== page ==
Pelosi and Treasury Secretary Steven Mnuchin met at the Capitol Wednesday for their first in-person negotiations since August. The two sides have been at an impasse for months over the size and scope of a COVID-19 relief bill, but rank-and-file members have pressured congressional leaders to get some sort of relief deal done by Election Day. 



Nancy Pelosi wearing a costume: Speaker of the House Nancy Pelosi, D-Calif. speaks during a news conference Thursday, Sept. 24, 2020 on Capitol Hill in Washington.


© Jose Luis Magana, AP
Speaker of the House Nancy Pelosi, D-Calif. speaks during a news conference Thursday, Sept. 24, 2020 on Capitol Hill in Washington.

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“We made a lot of progress over the last few days, we still don’t have an agreement, but we have more work to do. And we’re going to see where we end up,” Mnuchin said Wednesday. 

The House measure is a pared-down version of the legislation passed by House Democrats in May. It’s expected to pass the House, but will face opposition in the Republican-controlled Senate, where lawmakers have balked at a higher price tag for more relief.

House Democrats unveiled their proposal Monday, though House Republicans panned the bill as a “socialist wish list” and said they would oppose it. 

Senate Majority Leader Mitch McConnell, R-Ky., told reporters Wednesday it would be “outlandish”  to think Republicans would be on board with a $2 trillion bill, though he said he and other Republicans want to see relief for Americans.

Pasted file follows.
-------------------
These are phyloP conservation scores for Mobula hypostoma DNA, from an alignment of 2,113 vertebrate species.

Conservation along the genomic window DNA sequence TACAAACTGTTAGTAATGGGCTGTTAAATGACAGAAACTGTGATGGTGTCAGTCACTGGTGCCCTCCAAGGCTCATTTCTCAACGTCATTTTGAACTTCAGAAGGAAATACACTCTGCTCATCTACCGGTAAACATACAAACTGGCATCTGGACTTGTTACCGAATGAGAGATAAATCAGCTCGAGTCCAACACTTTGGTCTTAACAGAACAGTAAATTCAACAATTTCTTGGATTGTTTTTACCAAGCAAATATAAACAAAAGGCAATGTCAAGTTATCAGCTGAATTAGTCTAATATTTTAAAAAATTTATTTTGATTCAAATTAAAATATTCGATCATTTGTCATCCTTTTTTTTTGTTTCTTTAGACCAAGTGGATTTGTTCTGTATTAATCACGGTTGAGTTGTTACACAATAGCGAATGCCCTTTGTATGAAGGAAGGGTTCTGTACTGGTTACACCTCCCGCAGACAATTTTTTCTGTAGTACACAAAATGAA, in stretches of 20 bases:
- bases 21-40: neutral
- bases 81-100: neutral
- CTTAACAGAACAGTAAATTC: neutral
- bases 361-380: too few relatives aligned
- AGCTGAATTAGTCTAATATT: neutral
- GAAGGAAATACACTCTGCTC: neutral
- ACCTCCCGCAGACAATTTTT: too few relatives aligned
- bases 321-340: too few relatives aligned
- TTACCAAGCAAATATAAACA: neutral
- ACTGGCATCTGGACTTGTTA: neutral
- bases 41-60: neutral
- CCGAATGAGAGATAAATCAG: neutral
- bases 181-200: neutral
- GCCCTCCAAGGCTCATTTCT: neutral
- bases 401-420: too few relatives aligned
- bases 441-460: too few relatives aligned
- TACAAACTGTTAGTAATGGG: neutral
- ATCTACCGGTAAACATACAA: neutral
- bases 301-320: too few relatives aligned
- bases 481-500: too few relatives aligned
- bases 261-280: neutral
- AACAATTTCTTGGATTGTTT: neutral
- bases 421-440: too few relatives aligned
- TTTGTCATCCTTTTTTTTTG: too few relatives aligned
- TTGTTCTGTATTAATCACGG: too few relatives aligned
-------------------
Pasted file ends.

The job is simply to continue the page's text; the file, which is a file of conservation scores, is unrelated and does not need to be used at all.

“I mean we had 52 out of 53 republicans willing to spend roughly a half a trillion dollars,” McConnell added of a scaled-down $300 billion bill that was blocked in the Senate. “The thought that Senate Republicans would go up to 2.2 trillion is outlandish.” 

Pelosi said the vote, which was originally planned for Wednesday night, would “formalize our proffer to Republicans in the negotiations.”

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Video: Mnuchin: ‘We’re prepared to do’ stimulus deal if ‘fair compromise’ (Fox Business)

Mnuchin: ‘We’re prepared to do’ stimulus deal if ‘fair compromise’

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Asked if he would be able to negotiate a deal over $1.5 trillion, Mnuchin said, “We’re going to go back and do a little more work again.”

Many of the benefits Congress approved in the Spring to fight the economic impact of the virus have run out. The $600 federal boost to unemployment benefits halted in July,